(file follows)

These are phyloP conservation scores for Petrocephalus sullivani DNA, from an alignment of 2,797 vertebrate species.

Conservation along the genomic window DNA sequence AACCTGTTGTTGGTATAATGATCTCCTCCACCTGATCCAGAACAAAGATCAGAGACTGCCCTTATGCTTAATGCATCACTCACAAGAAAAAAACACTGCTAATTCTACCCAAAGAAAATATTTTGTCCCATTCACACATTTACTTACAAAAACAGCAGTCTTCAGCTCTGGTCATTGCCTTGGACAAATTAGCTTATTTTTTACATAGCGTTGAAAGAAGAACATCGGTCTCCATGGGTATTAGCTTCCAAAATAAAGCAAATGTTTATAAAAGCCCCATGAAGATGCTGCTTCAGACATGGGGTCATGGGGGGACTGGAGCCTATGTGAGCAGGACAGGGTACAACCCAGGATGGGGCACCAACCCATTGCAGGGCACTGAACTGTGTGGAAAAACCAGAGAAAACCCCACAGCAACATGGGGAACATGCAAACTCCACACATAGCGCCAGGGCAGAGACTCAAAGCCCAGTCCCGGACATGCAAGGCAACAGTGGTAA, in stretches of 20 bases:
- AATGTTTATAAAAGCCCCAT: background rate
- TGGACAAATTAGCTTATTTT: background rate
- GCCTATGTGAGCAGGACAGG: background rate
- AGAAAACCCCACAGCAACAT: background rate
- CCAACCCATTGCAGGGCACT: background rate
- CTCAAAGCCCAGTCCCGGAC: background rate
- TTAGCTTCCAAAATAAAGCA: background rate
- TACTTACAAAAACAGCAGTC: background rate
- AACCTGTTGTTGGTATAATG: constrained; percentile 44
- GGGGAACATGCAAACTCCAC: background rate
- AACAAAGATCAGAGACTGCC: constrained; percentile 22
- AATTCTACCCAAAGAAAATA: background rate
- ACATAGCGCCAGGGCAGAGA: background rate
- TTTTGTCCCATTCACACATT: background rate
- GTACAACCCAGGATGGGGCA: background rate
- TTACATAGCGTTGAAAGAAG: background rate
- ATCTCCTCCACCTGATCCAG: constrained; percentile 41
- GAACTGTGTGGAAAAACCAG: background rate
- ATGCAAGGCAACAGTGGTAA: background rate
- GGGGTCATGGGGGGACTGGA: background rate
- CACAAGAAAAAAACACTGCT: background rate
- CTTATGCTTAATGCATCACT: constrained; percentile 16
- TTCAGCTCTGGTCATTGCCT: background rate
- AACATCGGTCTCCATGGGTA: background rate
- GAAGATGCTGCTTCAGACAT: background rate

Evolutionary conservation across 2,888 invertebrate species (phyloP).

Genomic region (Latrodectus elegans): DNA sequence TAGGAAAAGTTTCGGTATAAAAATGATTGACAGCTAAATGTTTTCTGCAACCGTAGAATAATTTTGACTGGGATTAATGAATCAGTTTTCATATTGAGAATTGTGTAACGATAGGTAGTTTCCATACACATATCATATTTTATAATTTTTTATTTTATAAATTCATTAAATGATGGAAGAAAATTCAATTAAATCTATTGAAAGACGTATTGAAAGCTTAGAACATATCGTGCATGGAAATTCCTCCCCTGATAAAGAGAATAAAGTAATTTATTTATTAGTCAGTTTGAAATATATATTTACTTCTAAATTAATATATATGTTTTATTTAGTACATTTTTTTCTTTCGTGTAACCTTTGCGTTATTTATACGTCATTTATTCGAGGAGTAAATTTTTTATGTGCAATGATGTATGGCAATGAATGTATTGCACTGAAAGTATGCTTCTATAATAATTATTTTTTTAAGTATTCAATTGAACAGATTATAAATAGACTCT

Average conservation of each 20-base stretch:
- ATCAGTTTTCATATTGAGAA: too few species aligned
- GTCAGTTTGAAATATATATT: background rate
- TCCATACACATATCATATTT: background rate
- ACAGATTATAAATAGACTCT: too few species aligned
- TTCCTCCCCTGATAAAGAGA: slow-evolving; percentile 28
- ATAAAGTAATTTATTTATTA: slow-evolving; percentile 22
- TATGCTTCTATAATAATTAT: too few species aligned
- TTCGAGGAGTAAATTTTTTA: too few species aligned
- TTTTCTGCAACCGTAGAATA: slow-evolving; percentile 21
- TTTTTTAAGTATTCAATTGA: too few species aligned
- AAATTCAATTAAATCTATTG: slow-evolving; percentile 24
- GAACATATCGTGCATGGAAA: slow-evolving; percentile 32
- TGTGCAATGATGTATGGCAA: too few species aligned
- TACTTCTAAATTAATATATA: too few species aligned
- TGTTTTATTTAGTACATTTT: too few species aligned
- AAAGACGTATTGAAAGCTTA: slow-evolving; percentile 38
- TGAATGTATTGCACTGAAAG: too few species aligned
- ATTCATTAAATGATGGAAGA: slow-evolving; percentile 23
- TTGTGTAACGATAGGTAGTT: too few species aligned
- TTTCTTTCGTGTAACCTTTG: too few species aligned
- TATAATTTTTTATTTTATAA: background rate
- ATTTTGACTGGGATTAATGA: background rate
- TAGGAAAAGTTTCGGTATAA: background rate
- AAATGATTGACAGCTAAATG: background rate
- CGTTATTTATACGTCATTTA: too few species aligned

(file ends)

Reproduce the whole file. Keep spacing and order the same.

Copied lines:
These are phyloP conservation scores for Petrocephalus sullivani DNA, from an alignment of 2,797 vertebrate species.

Conservation along the genomic window DNA sequence AACCTGTTGTTGGTATAATGATCTCCTCCACCTGATCCAGAACAAAGATCAGAGACTGCCCTTATGCTTAATGCATCACTCACAAGAAAAAAACACTGCTAATTCTACCCAAAGAAAATATTTTGTCCCATTCACACATTTACTTACAAAAACAGCAGTCTTCAGCTCTGGTCATTGCCTTGGACAAATTAGCTTATTTTTTACATAGCGTTGAAAGAAGAACATCGGTCTCCATGGGTATTAGCTTCCAAAATAAAGCAAATGTTTATAAAAGCCCCATGAAGATGCTGCTTCAGACATGGGGTCATGGGGGGACTGGAGCCTATGTGAGCAGGACAGGGTACAACCCAGGATGGGGCACCAACCCATTGCAGGGCACTGAACTGTGTGGAAAAACCAGAGAAAACCCCACAGCAACATGGGGAACATGCAAACTCCACACATAGCGCCAGGGCAGAGACTCAAAGCCCAGTCCCGGACATGCAAGGCAACAGTGGTAA, in stretches of 20 bases:
- AATGTTTATAAAAGCCCCAT: background rate
- TGGACAAATTAGCTTATTTT: background rate
- GCCTATGTGAGCAGGACAGG: background rate
- AGAAAACCCCACAGCAACAT: background rate
- CCAACCCATTGCAGGGCACT: background rate
- CTCAAAGCCCAGTCCCGGAC: background rate
- TTAGCTTCCAAAATAAAGCA: background rate
- TACTTACAAAAACAGCAGTC: background rate
- AACCTGTTGTTGGTATAATG: constrained; percentile 44
- GGGGAACATGCAAACTCCAC: background rate
- AACAAAGATCAGAGACTGCC: constrained; percentile 22
- AATTCTACCCAAAGAAAATA: background rate
- ACATAGCGCCAGGGCAGAGA: background rate
- TTTTGTCCCATTCACACATT: background rate
- GTACAACCCAGGATGGGGCA: background rate
- TTACATAGCGTTGAAAGAAG: background rate
- ATCTCCTCCACCTGATCCAG: constrained; percentile 41
- GAACTGTGTGGAAAAACCAG: background rate
- ATGCAAGGCAACAGTGGTAA: background rate
- GGGGTCATGGGGGGACTGGA: background rate
- CACAAGAAAAAAACACTGCT: background rate
- CTTATGCTTAATGCATCACT: constrained; percentile 16
- TTCAGCTCTGGTCATTGCCT: background rate
- AACATCGGTCTCCATGGGTA: background rate
- GAAGATGCTGCTTCAGACAT: background rate

Evolutionary conservation across 2,888 invertebrate species (phyloP).

Genomic region (Latrodectus elegans): DNA sequence TAGGAAAAGTTTCGGTATAAAAATGATTGACAGCTAAATGTTTTCTGCAACCGTAGAATAATTTTGACTGGGATTAATGAATCAGTTTTCATATTGAGAATTGTGTAACGATAGGTAGTTTCCATACACATATCATATTTTATAATTTTTTATTTTATAAATTCATTAAATGATGGAAGAAAATTCAATTAAATCTATTGAAAGACGTATTGAAAGCTTAGAACATATCGTGCATGGAAATTCCTCCCCTGATAAAGAGAATAAAGTAATTTATTTATTAGTCAGTTTGAAATATATATTTACTTCTAAATTAATATATATGTTTTATTTAGTACATTTTTTTCTTTCGTGTAACCTTTGCGTTATTTATACGTCATTTATTCGAGGAGTAAATTTTTTATGTGCAATGATGTATGGCAATGAATGTATTGCACTGAAAGTATGCTTCTATAATAATTATTTTTTTAAGTATTCAATTGAACAGATTATAAATAGACTCT

Average conservation of each 20-base stretch:
- ATCAGTTTTCATATTGAGAA: too few species aligned
- GTCAGTTTGAAATATATATT: background rate
- TCCATACACATATCATATTT: background rate
- ACAGATTATAAATAGACTCT: too few species aligned
- TTCCTCCCCTGATAAAGAGA: slow-evolving; percentile 28
- ATAAAGTAATTTATTTATTA: slow-evolving; percentile 22
- TATGCTTCTATAATAATTAT: too few species aligned
- TTCGAGGAGTAAATTTTTTA: too few species aligned
- TTTTCTGCAACCGTAGAATA: slow-evolving; percentile 21
- TTTTTTAAGTATTCAATTGA: too few species aligned
- AAATTCAATTAAATCTATTG: slow-evolving; percentile 24
- GAACATATCGTGCATGGAAA: slow-evolving; percentile 32
- TGTGCAATGATGTATGGCAA: too few species aligned
- TACTTCTAAATTAATATATA: too few species aligned
- TGTTTTATTTAGTACATTTT: too few species aligned
- AAAGACGTATTGAAAGCTTA: slow-evolving; percentile 38
- TGAATGTATTGCACTGAAAG: too few species aligned
- ATTCATTAAATGATGGAAGA: slow-evolving; percentile 23
- TTGTGTAACGATAGGTAGTT: too few species aligned
- TTTCTTTCGTGTAACCTTTG: too few species aligned
- TATAATTTTTTATTTTATAA: background rate
- ATTTTGACTGGGATTAATGA: background rate
- TAGGAAAAGTTTCGGTATAA: background rate
- AAATGATTGACAGCTAAATG: background rate
- CGTTATTTATACGTCATTTA: too few species aligned